1945 was a milestone on this planet. The biggest, baddest war the world had ever seen came to an end. Millions of men and women came home from military service, settled down and started having babies. For the next 15 years these new peacetime parents pumped out even more babies creating a boom of children, all having to be fed, clothed and sent to school. Hence the word “boomers”. So many kids were born that the schools couldn’t accommodate them all. In fact my earliest recollection of school was having to take grade 1 in a portable trailer. We were packed in there like sardines. This huge generation of kids became teens by the mid to late sixties and influenced everything from the music scene, civil rights, the anti-war movement to politics and consumer trends. In the 70’s we became adults and major consumers. Advertisers looked to us for answers. What made us tick? What turned us on? We were the largest consumer group the world had ever seen. 67 years after the atom bomb ended the war to end all wars, we boomers are still a powerful economic force. We’re at an age where we’ve had a career or two, had a family, children, grandchildren and socked away a whack of money to carry us through to old age and beyond. Many of us have retired or are about to retire. We are bright, witty and curious. With time on our hands many of us are looking to complete that BA in History or Philosophy we never got around to. Want to try something a little more physical? How about dancing? That’s what lifelong learner Patty Jones decided to do. Here she is in competition.
Lifelong Learning. Seize the day, live the moment!
According to renowned UK educator John Abbott, the origins of learning in the classroom stems from the Industrial Revolution in Britain when the children of factory workers were taught en mass. Learning was forced by parrot fashion memorization of arithmetical tables, historical facts and figures. Because of the sheer numbers of children to be processed through and then sent to the factories, there was no room for one on one mentorship. Back in the days of the Guilds during the Middle Ages through to the Renaissance, young people learned a craft by being apprenticed to a carpenter, blacksmith, a mason, or to any one of a hundred trades. The nobility and the wealthy sent their children “abroad” to France, Spain, Italy to take the tour of the grand universities, to study under the tutelage of academics . They too received one on one training. John Abbott says traditional classroom learning doesn’t work anymore. It’s time to change the model. Here’s the first of a multi part series I produced for the Canadian Council on Learning called Evolving Education: Learning in the 21st Century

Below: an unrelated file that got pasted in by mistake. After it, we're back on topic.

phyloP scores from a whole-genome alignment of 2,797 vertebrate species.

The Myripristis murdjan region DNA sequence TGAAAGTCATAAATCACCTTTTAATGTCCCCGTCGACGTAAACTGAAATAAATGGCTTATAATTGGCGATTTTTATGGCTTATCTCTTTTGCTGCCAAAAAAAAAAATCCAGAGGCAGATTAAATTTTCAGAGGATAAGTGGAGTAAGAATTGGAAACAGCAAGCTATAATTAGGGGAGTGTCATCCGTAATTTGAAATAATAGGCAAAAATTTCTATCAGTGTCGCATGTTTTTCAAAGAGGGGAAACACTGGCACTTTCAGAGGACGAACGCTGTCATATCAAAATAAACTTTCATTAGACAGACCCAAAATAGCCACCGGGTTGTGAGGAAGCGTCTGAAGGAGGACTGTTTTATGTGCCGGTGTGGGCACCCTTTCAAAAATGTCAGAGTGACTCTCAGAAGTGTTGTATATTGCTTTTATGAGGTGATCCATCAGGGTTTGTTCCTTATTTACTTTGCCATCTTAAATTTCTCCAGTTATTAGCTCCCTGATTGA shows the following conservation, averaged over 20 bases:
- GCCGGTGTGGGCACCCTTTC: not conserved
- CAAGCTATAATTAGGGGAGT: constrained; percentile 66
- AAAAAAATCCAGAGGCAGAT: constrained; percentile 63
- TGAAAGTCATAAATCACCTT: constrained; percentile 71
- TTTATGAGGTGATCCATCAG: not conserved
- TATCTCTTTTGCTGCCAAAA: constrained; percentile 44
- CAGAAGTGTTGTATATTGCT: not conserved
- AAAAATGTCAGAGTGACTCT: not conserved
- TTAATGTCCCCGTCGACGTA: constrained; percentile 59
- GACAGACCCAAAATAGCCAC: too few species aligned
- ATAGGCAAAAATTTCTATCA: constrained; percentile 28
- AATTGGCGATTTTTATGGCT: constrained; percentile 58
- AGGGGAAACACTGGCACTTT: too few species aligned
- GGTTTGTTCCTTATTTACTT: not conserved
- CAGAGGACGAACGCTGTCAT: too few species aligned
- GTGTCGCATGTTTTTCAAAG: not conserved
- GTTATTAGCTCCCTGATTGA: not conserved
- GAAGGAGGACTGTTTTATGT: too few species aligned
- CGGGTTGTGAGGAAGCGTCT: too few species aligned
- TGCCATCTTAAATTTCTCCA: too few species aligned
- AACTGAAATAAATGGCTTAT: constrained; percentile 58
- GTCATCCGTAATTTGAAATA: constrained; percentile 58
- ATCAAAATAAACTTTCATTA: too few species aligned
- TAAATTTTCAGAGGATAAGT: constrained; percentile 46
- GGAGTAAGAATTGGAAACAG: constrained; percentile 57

To view the complete series go to:Learning in the 21st Century
We’ve all heard a favourite song on the radio, dvd or mp3 player at some time in our lives. What was it about that song that made you remember the lyrics, the words? Was it the groove, or did the song lyrics really strike a chord with you? Did they really hit home? Maybe your were travelling somewhere with that special someone, and the song summed up your exact feelings at that moment. What ever words or word and music combination you heard in that instant triggered your emotions and was powerful enough to lock those words into your long term memory. Good songs tell stories that hit home, make a point, make us laugh, cry, get angry or shout with joy. Emotions make us remember things more vividly because we are fully engaged and focussed.Learning can and should be like that too. Having a passion for learning means absorbing new things like a sponge, enjoying the experience so much you dream about it at times. Leodis Scott makes some interesting observations about song lyrics and learning in this post: linking-music-lyrics-to-learning
I’ve dabbled as a songwriter most of my life, made a few pennies at it too. It’s a wonderful craft and I’m always thrilled when I hear others putting there heart and soul into their writing. The stories flow and that perfect combination of words and musics make an indelible mark on the listener. Yesterday, Layla, Candle in the Wind, Both Sides Now, Edmund Fitzgerald, the list of great songs is endless, the lyrics from those tunes seared in our brains forever. Now here’s one I bet you’ve never heard before. You might want to give this one a listen the next time you reach for the Jack Daniels.
Devil’s in the Bottle